Tales of the Unexpected

The Catholic Church has been known to incorporate non-Christian traditions into its holidays in order to attract others to its faith. Some say the Church moved All Saints' Day to November 1 to correspond with Samhain and other pagan fall festivals. Consecutively, some Samhain traditions found themselves incorporated within All Saints' day. Many of these traditions were about the spirit world, ideas which didn't sit so comfortably within Christianity. The Church then tried to explain these traditions by introducing All Souls' Day, a day in which to think of the dead.

One of the cells at the Inquisitor's Palace

The American Halloween celebration has spread all over Europe, the Mediterranean and, inevitably, also in Malta. On the occasion of Halloween we have one challenge you might be interested in. The Inquisitor's Palace in Vittoriosa is offering you a night in a 17th Century cell. Heritage Malta is organising a fascinating evening which starts off with a traditional feast - a meal of vegetable soup with pork followed by roasted pig. The vegetable soup is called a Kawlata. I'm not sure if this is the same as the soup referred to as tal-Erwieh (of the Souls). The fascinating story behind the second course is the pig which, in old times, was let loose in the village streets to be fattened up by charitable parishioners so that on All Souls' Day it was fed to the poor.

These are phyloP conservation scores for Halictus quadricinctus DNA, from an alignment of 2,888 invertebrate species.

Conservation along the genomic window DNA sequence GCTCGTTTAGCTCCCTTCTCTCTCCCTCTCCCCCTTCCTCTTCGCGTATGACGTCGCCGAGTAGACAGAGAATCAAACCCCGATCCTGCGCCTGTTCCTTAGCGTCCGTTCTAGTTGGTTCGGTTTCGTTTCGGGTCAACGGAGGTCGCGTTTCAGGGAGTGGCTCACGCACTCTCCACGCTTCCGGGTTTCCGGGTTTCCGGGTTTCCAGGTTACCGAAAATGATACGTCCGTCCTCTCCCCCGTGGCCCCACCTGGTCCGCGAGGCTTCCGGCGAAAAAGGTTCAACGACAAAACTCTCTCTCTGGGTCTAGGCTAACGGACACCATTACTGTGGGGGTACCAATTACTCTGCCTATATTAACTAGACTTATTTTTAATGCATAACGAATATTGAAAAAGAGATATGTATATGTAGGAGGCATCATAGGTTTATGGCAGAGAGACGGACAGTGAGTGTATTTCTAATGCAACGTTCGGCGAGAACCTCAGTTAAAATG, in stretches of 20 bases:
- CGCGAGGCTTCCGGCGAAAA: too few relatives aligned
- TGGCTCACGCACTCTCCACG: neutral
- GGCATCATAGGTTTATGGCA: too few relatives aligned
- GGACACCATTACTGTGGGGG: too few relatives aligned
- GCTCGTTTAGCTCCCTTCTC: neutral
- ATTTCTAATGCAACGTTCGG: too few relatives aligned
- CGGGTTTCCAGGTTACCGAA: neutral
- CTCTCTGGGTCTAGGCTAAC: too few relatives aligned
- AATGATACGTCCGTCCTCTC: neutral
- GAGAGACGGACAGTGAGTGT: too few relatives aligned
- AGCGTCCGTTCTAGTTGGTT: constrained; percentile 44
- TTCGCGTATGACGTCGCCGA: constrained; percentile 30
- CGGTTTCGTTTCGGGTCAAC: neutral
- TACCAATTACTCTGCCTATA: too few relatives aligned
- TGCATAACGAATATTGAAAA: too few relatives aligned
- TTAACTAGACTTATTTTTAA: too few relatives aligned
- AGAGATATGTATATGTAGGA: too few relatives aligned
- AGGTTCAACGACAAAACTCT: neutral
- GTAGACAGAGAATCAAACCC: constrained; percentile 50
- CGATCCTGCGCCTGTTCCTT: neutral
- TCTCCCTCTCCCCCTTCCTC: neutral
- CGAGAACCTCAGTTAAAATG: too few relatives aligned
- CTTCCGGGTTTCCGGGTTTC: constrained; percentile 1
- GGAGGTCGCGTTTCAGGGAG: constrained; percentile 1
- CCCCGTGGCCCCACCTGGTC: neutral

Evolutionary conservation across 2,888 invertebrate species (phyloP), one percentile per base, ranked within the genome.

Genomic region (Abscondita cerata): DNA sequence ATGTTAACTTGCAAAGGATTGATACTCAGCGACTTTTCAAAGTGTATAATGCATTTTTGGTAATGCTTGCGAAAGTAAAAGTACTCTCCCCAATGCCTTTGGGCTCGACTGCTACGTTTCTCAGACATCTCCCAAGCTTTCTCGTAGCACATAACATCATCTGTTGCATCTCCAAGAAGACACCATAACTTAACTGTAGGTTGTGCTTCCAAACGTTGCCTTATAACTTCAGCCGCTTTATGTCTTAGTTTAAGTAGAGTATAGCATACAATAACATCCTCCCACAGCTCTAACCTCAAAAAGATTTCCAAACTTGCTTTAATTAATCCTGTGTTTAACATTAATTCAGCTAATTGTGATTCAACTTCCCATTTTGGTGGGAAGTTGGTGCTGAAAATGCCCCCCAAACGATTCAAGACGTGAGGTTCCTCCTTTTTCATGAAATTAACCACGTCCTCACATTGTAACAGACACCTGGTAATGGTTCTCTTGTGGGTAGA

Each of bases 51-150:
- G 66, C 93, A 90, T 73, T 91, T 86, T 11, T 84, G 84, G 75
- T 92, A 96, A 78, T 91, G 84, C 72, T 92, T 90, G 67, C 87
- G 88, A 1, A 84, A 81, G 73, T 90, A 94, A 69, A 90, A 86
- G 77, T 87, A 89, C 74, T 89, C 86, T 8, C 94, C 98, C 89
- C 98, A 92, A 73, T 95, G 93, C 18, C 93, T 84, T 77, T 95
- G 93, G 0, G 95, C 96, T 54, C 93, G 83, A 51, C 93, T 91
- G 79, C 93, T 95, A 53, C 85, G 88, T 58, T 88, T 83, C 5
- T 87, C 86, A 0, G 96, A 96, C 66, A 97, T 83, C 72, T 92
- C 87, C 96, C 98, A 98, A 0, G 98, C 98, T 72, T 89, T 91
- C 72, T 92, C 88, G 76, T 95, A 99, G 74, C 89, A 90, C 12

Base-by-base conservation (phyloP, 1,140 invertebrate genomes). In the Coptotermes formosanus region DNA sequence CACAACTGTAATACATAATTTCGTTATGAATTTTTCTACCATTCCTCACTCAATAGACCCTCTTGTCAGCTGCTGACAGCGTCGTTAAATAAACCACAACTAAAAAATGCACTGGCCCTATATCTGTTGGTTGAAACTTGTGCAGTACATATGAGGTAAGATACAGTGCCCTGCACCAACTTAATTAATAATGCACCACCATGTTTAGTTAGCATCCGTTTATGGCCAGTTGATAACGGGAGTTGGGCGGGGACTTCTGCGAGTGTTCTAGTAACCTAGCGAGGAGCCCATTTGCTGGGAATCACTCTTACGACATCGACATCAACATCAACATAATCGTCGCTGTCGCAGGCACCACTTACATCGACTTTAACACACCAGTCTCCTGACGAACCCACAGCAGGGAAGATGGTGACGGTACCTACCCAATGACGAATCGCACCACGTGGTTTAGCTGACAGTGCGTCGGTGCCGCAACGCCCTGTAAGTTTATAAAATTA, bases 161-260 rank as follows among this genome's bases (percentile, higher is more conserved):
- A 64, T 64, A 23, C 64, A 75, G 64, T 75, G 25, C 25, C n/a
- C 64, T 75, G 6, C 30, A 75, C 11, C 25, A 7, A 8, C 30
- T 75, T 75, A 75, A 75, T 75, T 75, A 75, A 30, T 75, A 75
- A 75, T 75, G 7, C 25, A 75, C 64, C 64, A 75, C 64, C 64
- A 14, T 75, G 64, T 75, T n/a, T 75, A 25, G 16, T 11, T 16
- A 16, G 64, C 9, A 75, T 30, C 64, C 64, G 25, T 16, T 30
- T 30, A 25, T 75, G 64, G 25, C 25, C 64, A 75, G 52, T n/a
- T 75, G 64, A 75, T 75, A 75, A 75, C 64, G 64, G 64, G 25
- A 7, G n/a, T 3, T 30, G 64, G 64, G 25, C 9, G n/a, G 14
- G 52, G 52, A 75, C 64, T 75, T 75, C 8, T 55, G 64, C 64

The tradition of feeding the poor as a means of prayer for the dead is a long one. As All Souls' Day approached, villagers would cook vegetables, pasta and beans in a large cauldrons to dispense to those who were in need.

The event at the Inquisitor's Palace called - L-Ghid ta' L-Erwiegh - will be held on Friday November 4th. Guests will also be offered the Mahluta, a bittersweet drink representing the ups and downs of life, to compliment the meal. To the accompanyment of newwieha (traditional professional mourners), the meal will also include toasted bread with garlic and parsley, which is what mourners would have been fed by their neighbours. To finish off will be the Ghadam tal-Mejtin (dead man's bones), a bone shaped almond-based sweet.

Those wishing to take up the challenge of stopping there for the night need to bring with them a sleeping bag and a torch. More information can be found on HeritageMalta.org.